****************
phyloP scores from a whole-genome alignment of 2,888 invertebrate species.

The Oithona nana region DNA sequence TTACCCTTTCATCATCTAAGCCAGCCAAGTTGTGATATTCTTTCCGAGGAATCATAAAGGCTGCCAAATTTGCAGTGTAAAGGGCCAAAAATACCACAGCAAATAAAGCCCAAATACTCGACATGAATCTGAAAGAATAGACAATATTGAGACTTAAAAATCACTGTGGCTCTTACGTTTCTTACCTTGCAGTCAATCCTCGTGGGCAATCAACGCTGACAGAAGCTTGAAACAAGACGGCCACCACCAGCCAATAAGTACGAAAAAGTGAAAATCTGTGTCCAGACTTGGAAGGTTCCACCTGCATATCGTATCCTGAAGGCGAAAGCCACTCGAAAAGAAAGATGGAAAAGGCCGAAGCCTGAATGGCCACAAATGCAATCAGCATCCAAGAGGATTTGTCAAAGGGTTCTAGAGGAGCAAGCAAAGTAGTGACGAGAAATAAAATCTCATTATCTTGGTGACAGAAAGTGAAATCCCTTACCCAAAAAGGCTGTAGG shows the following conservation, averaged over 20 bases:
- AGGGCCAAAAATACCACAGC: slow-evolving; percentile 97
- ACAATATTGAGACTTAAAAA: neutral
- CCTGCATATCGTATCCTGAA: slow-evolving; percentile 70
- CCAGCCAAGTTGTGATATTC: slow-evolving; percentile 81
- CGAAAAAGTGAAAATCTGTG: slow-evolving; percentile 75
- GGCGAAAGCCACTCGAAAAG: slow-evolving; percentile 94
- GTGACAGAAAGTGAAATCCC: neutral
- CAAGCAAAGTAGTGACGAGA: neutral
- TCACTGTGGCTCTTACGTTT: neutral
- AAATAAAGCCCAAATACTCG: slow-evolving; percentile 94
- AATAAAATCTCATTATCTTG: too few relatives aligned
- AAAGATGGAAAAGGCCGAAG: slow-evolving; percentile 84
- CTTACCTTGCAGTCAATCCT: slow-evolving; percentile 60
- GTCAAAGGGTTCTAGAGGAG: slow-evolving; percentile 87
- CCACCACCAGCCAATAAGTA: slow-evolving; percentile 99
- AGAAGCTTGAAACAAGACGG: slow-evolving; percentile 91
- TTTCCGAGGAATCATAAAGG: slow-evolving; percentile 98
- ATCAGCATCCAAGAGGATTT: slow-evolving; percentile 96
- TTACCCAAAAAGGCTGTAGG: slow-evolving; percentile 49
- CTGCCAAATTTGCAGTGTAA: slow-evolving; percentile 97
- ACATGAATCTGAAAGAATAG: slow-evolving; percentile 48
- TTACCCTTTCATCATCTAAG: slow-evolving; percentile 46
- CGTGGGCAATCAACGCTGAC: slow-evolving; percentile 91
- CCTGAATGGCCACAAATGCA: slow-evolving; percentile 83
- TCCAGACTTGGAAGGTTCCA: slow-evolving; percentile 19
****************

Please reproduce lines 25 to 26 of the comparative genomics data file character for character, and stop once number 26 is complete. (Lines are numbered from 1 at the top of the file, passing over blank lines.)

- CGTGGGCAATCAACGCTGAC: slow-evolving; percentile 91
- CCTGAATGGCCACAAATGCA: slow-evolving; percentile 83